Thursday, September 24, 2020

Madafferi takes on top Sunraysia tennis job

FORMER tennis pro and highly renowned coach Bill Madafferi has taken over the reins as president of the Sunraysia District Tennis Association (SDTA).

Madaffari replaces John Creamer and despite the season being postponed indefinitely because of the coronavirus pandemic, he said he was looking forward to the challenge ahead.

"I've been here (Sunraysia) now for about two and years and I thought it was time I got a bit more actively involved in the administration side of things," Madaferri said.

"We are like every other sport - we are facing the same challenges, but I have some ideas about what direction the game locally should be taken in."

Madafferi was one of Australia's top young junior players and spent several years overseas competing on the professional tennis circuit before becoming a successful tennis coach in Melbourne.

Madaffari said it was important to increase junior participation at all levels and to provide a pathway for young players.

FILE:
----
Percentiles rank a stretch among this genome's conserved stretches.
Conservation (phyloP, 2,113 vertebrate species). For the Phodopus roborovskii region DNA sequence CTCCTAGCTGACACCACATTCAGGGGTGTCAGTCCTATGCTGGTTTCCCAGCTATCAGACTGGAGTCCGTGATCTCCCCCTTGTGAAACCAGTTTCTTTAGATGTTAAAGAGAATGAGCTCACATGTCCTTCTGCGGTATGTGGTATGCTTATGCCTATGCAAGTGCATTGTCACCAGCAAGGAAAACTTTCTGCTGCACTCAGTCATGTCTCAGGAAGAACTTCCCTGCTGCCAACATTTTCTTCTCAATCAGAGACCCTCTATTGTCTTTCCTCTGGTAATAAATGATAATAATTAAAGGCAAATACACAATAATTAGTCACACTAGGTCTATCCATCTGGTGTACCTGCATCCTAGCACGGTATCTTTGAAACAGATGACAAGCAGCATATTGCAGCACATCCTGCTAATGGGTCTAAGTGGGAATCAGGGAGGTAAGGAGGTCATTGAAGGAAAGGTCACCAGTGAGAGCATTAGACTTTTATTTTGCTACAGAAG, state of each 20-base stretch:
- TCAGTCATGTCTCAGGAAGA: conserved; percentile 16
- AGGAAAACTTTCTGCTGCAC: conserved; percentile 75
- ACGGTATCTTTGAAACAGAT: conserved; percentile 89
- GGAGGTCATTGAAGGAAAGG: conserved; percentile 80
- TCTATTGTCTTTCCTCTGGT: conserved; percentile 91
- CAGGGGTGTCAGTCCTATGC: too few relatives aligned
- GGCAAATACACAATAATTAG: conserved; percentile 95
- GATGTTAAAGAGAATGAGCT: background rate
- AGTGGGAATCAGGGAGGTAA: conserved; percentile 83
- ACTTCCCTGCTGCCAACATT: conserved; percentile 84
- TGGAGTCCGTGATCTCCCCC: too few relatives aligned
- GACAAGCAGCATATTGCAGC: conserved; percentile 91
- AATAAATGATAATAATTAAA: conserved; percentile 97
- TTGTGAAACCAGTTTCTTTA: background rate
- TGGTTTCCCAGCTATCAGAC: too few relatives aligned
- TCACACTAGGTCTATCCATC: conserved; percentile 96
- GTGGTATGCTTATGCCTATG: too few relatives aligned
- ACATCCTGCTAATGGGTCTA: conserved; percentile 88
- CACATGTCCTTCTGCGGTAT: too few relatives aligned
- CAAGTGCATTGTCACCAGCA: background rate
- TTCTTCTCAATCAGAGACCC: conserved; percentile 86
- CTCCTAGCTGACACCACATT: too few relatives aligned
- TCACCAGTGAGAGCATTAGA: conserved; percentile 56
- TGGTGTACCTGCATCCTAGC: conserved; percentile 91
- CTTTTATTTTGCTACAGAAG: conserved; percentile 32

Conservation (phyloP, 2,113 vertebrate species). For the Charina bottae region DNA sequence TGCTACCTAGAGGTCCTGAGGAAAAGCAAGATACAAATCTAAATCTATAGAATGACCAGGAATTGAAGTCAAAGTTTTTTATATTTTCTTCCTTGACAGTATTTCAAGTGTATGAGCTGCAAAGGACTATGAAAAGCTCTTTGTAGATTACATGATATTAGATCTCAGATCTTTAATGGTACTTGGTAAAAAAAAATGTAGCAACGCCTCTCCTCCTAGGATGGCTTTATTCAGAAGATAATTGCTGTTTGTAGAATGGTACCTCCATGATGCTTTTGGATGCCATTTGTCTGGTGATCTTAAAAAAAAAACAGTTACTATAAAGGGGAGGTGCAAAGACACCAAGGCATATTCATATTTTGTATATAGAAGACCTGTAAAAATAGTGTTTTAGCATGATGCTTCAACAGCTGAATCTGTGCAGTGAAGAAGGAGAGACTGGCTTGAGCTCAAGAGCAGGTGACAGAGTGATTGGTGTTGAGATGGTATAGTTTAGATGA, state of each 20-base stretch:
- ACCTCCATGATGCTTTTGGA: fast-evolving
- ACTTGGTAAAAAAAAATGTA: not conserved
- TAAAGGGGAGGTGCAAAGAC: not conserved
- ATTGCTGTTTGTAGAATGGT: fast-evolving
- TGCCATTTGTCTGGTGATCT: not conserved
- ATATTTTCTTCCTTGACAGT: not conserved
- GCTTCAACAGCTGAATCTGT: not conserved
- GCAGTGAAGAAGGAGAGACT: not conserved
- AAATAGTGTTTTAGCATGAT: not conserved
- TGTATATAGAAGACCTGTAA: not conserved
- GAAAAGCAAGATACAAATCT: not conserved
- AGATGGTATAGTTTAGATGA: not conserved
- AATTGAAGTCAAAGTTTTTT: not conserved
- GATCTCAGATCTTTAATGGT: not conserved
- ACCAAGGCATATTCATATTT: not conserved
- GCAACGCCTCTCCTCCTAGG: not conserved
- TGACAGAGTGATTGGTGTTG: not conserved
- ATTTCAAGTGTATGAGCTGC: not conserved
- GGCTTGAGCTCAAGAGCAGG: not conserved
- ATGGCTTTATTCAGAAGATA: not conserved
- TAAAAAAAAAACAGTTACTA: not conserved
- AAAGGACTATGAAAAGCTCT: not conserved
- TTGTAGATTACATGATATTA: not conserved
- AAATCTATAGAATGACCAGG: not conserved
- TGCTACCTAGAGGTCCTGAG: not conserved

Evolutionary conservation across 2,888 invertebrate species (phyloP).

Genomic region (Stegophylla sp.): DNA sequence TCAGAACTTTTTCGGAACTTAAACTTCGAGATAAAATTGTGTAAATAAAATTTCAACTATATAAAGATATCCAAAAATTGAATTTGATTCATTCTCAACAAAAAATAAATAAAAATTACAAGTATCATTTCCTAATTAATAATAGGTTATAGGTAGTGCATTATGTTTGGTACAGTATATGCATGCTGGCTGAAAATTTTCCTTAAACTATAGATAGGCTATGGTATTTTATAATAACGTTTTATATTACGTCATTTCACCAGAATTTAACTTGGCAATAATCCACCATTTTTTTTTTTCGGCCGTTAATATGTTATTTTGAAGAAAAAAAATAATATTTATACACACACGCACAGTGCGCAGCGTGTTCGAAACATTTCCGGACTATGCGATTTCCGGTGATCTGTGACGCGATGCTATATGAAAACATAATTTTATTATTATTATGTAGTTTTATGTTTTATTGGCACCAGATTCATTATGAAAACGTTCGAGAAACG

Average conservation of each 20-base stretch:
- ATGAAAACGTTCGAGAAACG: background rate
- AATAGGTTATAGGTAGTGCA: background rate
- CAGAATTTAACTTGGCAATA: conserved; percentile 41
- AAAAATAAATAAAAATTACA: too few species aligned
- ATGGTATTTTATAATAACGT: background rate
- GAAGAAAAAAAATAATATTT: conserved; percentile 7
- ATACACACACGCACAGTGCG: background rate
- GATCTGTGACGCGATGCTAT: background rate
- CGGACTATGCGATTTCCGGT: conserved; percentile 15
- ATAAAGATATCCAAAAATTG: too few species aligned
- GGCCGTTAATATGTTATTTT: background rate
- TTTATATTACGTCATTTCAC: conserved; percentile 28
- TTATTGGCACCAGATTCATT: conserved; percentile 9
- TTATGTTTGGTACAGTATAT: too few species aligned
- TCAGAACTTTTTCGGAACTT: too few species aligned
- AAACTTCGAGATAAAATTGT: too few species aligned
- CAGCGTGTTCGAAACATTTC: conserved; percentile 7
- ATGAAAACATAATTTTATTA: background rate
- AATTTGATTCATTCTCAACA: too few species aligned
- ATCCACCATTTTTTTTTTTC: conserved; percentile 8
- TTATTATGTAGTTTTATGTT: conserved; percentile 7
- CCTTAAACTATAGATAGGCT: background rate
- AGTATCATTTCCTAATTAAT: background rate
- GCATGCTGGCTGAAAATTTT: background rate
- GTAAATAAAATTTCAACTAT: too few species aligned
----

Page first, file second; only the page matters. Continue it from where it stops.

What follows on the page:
"We need to look at how the game is played in our region and develop a plan that provides a clear pathway for young players," Madaffari said.

"Tennis is a game you can play your whole life and it's my role as a tennis coach and now as SDTA president to instil that love of the game from a young age.

"When I was growing up playing tennis as a junior in Melbourne, we were mentored by older players and that is how we learnt and developed our game.

"I would like to think in our premier league we can put a similar structure in place which provides the opportunity for younger players - our best juniors to play at the top level."

Under Madafarri's proposed plan each top division side would have two senior and two junior players.

The junior players would compete against each other in singles, but have the opportunity to play doubles with the senior players of the team, giving them exposure to the best players in the region.

Madaffari said he was hopeful the season would not be cancelled completely and would look at a different structure if it was shortened by an extended period.

"Who knows what is going to happen - we just have to wait and continue to take our advice from people who know a lot better than us," he said.

"These are very difficult times, but I would not be against playing a six round season if later in the year we get the green light to start playing again, but that's really the unknown at this stage and we will cross that bridge when we get to it."